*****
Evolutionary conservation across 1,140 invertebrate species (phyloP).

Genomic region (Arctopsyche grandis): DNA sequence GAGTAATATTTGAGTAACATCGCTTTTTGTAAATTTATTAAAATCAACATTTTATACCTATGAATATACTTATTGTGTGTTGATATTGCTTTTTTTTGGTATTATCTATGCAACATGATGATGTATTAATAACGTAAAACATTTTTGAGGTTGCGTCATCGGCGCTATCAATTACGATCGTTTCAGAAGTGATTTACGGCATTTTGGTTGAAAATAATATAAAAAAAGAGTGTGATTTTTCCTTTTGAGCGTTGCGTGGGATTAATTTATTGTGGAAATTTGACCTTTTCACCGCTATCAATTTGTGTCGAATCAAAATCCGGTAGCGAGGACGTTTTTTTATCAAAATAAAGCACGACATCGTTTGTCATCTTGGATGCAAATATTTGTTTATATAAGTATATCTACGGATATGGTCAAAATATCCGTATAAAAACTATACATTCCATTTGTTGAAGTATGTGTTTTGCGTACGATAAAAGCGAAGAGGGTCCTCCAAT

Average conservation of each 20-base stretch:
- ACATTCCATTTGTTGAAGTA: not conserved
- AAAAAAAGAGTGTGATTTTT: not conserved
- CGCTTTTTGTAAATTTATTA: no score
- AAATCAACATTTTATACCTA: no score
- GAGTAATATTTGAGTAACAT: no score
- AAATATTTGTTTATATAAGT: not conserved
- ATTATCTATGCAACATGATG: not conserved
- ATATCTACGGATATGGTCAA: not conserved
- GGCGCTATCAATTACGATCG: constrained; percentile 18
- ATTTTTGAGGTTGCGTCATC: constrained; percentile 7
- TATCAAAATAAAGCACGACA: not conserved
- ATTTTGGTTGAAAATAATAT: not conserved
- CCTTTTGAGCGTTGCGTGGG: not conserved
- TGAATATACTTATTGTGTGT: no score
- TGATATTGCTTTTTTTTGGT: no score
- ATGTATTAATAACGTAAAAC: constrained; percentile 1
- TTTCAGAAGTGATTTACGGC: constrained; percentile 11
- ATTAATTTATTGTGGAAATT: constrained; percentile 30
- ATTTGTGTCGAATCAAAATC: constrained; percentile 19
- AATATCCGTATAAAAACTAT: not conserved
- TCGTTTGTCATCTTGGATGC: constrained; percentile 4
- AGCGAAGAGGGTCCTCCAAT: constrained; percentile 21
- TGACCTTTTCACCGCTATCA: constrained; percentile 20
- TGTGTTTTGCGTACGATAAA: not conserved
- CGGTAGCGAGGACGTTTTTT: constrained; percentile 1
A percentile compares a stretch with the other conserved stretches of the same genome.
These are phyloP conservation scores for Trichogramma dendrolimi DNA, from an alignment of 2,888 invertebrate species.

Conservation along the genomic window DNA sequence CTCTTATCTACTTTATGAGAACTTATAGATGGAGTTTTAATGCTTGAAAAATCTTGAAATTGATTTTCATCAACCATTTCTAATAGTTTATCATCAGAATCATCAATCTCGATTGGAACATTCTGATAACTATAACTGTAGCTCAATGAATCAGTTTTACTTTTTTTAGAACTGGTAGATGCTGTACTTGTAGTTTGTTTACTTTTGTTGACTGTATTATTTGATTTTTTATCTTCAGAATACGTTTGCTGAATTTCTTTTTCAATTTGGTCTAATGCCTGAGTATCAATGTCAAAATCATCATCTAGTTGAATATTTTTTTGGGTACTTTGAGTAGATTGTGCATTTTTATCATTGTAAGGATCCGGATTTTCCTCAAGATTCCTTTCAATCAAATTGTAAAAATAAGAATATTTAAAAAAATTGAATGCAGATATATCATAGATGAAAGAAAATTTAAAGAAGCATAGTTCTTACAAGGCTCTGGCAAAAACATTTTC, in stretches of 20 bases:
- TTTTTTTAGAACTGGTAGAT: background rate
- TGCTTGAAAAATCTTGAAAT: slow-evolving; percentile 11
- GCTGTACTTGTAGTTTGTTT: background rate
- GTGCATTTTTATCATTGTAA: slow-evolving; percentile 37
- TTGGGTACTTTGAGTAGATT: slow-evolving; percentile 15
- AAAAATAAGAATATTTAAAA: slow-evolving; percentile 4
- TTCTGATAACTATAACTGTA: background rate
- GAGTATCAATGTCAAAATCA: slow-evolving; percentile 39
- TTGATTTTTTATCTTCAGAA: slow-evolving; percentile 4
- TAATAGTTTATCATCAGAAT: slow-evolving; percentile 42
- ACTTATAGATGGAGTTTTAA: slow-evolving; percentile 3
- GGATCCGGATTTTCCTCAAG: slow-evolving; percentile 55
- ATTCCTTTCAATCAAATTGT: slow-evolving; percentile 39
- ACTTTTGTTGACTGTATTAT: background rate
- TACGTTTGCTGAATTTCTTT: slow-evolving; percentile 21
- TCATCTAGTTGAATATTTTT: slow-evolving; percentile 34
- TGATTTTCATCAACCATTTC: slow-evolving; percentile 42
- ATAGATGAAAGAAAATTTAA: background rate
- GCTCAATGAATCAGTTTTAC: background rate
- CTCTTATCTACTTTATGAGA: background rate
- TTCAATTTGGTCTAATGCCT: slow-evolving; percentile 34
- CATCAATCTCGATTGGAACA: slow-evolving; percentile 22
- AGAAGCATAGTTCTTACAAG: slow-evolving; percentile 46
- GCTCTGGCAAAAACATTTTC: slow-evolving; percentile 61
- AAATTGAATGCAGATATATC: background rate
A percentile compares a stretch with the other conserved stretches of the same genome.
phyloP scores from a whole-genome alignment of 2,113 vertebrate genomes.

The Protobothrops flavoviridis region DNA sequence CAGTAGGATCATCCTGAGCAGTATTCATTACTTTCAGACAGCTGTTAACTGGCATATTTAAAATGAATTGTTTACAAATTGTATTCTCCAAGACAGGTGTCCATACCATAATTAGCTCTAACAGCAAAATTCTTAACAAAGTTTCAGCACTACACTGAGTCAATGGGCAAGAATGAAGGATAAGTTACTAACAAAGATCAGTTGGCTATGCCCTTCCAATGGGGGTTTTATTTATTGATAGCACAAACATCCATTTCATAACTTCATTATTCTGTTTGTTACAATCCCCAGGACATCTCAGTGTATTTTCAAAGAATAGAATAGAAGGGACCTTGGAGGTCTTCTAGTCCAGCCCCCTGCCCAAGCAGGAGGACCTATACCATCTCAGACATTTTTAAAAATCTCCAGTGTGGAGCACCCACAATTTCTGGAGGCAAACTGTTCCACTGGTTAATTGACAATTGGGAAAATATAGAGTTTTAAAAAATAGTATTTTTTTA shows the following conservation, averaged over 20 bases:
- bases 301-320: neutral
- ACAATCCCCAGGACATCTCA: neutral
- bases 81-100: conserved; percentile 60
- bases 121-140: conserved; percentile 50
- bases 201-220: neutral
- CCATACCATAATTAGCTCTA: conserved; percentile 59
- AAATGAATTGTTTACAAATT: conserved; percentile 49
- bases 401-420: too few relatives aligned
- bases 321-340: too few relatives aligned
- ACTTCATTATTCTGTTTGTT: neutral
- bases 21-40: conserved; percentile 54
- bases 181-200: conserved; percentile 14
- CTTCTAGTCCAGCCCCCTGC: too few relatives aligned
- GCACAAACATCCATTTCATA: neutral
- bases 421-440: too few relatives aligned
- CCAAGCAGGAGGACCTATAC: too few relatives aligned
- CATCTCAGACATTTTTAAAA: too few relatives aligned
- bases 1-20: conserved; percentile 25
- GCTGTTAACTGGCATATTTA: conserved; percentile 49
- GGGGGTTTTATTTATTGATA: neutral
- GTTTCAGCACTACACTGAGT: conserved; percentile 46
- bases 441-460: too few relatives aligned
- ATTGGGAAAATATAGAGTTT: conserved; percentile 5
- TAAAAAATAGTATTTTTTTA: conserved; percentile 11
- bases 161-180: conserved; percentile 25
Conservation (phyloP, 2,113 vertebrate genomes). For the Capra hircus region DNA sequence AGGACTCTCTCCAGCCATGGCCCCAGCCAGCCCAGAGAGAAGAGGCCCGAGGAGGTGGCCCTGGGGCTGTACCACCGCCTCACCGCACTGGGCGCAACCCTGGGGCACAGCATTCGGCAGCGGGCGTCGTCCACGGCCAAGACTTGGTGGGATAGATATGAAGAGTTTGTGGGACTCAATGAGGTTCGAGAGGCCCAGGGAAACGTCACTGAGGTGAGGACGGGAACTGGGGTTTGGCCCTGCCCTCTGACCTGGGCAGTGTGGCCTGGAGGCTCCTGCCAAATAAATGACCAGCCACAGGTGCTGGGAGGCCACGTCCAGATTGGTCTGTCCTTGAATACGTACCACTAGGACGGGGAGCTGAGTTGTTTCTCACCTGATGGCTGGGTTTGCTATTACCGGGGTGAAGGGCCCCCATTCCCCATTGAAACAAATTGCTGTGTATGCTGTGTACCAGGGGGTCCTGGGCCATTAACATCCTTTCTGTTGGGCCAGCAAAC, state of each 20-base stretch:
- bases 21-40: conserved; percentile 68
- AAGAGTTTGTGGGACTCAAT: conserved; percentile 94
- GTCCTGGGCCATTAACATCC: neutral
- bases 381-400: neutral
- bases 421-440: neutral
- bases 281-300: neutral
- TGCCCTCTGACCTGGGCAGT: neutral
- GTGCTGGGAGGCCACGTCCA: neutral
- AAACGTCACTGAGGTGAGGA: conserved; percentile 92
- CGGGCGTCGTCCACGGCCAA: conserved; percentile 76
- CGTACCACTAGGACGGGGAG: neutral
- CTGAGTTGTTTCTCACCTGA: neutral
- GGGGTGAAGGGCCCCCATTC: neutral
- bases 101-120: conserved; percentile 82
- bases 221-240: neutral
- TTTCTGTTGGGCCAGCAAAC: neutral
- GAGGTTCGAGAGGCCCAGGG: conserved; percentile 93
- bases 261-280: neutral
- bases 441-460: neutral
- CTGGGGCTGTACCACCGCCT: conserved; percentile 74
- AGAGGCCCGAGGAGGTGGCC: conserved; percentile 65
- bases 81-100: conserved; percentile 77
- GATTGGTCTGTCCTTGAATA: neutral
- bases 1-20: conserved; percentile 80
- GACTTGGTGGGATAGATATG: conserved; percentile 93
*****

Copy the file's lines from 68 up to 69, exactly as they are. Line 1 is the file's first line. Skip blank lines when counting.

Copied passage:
- bases 321-340: too few relatives aligned
- ACTTCATTATTCTGTTTGTT: neutral